Top 5 stories on SummitDaily.com, week of March 29
Editor’s note: Stories in this list received the most page views on SummitDaily.com for the past week.
A Breckenridge woman who tried to shoo a moose away from the road was trampled and taken to a hospital for her injuries.
Parks and Wildlife officers went to the scene of the incident and found two moose in the area — two young bulls, one with antlers and one without. Based on the woman and other witnesses, it was determined that the moose without antlers was the one who attacked the woman. This moose was put down, which is protocol if a person is attacked and injured.
The best way to handle seeing a moose is to keep as much space between you and the animal as possible, according to Colorado Parks and Wildlife spokesman Randy Hampton.
“If you bumped into your 900-pound drunk, angry neighbor, what would be the way you would handle that?” Hampton said. “You would give them some distance. That’s the best way to handle a moose.”
Last week, Vail Resorts CEO Rob Katz announced widespread furloughs and pay reductions in a letter to employees. While all seasonal workers already have been laid off and asked to leave employee housing, the new cost-saving measures were directed at year-round and salaried employees in the U.S.
The company is furloughing nearly all U.S. year-round hourly employees starting April 4 for at least one to two months, which includes 706 employees in Summit County.
Katz also wrote that salaried employees in the U.S. will see a 5% to 25% salary reduction for six months based on their pay grades. The 25% salary reduction is for senior executives, and Katz noted that he is forfeiting 100% of his salary and is eliminating cash compensation for the Board of Directors over the next six months.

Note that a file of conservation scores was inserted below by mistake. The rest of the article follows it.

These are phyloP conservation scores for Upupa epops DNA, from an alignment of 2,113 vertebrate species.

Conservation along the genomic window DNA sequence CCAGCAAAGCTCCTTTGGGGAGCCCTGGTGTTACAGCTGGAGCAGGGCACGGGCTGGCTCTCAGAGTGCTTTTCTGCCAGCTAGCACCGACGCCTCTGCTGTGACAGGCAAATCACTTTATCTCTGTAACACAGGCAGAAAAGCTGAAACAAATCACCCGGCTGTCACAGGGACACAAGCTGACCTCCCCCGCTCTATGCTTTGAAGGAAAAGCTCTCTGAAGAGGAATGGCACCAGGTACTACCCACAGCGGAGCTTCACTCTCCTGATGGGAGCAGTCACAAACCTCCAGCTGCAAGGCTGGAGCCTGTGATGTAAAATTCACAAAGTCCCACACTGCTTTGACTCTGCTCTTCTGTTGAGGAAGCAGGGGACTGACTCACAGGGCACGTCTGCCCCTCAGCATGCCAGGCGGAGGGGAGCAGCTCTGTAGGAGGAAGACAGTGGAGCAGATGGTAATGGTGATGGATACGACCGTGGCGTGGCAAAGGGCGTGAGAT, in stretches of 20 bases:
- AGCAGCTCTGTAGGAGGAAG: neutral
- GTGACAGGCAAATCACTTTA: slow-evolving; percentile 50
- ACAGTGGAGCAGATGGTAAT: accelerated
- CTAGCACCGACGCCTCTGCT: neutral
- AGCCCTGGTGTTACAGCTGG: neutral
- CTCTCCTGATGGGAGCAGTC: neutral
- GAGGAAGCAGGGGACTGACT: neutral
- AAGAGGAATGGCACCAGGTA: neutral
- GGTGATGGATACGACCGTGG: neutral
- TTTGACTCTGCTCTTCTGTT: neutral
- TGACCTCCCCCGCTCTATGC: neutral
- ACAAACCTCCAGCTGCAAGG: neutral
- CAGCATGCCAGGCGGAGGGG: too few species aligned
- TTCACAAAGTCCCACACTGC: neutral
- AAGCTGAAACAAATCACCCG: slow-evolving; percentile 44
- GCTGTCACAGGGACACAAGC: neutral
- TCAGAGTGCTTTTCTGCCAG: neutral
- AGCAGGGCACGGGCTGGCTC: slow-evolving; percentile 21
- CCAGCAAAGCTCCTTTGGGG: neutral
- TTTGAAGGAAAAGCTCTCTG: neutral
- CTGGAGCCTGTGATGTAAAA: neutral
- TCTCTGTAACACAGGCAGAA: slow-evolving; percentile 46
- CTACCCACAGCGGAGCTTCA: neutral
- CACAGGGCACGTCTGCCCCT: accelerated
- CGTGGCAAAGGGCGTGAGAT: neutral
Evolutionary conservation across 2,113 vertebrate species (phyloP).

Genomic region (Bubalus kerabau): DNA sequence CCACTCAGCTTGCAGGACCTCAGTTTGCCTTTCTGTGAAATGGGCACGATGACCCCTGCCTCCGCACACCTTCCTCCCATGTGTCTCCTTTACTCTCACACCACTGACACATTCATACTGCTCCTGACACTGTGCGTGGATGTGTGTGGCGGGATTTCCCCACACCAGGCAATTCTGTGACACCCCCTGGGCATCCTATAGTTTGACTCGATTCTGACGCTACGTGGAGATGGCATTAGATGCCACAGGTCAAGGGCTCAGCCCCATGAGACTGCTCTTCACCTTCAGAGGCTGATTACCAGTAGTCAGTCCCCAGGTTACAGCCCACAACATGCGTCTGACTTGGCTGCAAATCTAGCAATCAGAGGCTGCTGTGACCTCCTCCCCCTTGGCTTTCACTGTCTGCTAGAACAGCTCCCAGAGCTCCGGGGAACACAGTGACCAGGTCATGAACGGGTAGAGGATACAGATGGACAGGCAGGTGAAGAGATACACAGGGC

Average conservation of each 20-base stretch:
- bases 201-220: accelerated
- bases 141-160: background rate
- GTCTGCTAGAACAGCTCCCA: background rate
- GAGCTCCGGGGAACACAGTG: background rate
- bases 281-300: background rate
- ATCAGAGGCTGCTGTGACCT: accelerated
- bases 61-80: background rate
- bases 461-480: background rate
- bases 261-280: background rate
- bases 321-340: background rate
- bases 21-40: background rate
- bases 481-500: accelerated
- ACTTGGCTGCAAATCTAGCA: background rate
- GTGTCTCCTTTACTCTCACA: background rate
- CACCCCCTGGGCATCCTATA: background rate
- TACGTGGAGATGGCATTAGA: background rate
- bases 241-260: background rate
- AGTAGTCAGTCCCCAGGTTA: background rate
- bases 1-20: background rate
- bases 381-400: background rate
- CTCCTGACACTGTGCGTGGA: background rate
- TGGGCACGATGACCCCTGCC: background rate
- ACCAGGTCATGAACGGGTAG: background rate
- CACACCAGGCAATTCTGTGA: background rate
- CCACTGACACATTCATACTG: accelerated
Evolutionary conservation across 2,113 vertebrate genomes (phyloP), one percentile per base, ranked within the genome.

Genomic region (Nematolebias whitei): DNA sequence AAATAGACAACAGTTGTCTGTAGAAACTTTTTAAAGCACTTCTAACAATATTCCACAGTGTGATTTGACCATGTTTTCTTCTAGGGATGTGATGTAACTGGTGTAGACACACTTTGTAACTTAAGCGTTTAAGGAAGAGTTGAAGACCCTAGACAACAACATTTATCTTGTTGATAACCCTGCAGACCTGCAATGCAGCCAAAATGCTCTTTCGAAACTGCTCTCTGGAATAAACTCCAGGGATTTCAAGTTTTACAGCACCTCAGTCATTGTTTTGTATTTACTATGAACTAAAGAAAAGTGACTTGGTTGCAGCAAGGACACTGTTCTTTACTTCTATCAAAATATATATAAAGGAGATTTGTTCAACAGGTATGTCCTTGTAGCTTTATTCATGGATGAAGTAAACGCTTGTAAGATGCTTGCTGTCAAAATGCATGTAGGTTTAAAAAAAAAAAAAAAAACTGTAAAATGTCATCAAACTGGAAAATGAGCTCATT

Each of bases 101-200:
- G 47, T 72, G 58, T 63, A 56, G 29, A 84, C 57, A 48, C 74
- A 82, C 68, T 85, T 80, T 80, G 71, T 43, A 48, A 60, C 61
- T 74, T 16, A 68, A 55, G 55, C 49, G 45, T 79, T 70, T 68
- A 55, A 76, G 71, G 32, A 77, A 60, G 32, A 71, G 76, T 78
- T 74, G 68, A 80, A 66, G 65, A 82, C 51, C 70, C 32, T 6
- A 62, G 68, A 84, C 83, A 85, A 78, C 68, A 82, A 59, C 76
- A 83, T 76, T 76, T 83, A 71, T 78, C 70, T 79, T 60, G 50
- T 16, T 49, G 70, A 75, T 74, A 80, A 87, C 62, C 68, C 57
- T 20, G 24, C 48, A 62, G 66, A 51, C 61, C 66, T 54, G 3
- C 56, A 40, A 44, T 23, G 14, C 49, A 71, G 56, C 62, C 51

The company also is suspending its 401(k) match for six months, eliminating June and September dividends to shareholders, and reducing capital ventures by $80 million to $85 million, including deferring all plans for new chairlifts.
Some restaurants that originally stayed open for takeout amid the countywide shutdown are now closing their doors completely while they weather the storm.
While offering takeout sounded like a good way for restaurants to continue doing business, some are finding that without tourists, local demand isn’t enough to keep them afloat.
Roy Beinfest, assistant general manager of Silverheels Bar and Grill and Kemosabe Sushi & Sake, said it no longer makes sense financially to stay open. Even in the off season, the restaurants usually sell around $15,000 worth of food per day. Now, this number is around $800 to $900. Despite a skeleton staff, with the bills to pay for keeping the computer system running and the lights on, it makes more sense from a business standpoint for the restaurants to simply sit empty until they can be fully operational.
If a life’s value can be measured in how many people have nothing but good things to say about them after they pass, Frank Walter was one of the richest men to grace Summit County.
Frank Walter, a man whose grace, persistence and charm made him a legend at Copper Mountain, died on March 5 at the age of 97 at an assisted living facility in Golden. Frank leaves behind six children, 13 grandchildren and six great-grandchildren. But more than his immediate family, “First Chair Frank” left behind hundreds of grateful human beings who treasured his presence and saw him as a saintly citizen, one whose ironman streak of first chairs at Copper Mountain may never be topped.
— Deepan Dutta, Special to the Daily
Vail Resorts CEO Rob Katz and his wife, Elana Amsterdam, have announced a donation of more than $2.5 million to provide support for Vail Resorts employees and the mountain towns where the company operates.
Katz will donate $1.5 million to benefit more than a dozen organizations providing critical services in Summit, Eagle and Gunnison counties in Colorado as well as other resort communities across North America.
In Summit County, $100,000 will go to the Family & Intercultural Resource Center to support the mobile food bank as well as mental health and social service navigation, and $100,000 will go to The Summit Foundation’s Summit County Cares Fund to support area nonprofits.
— Vail Daily staff report
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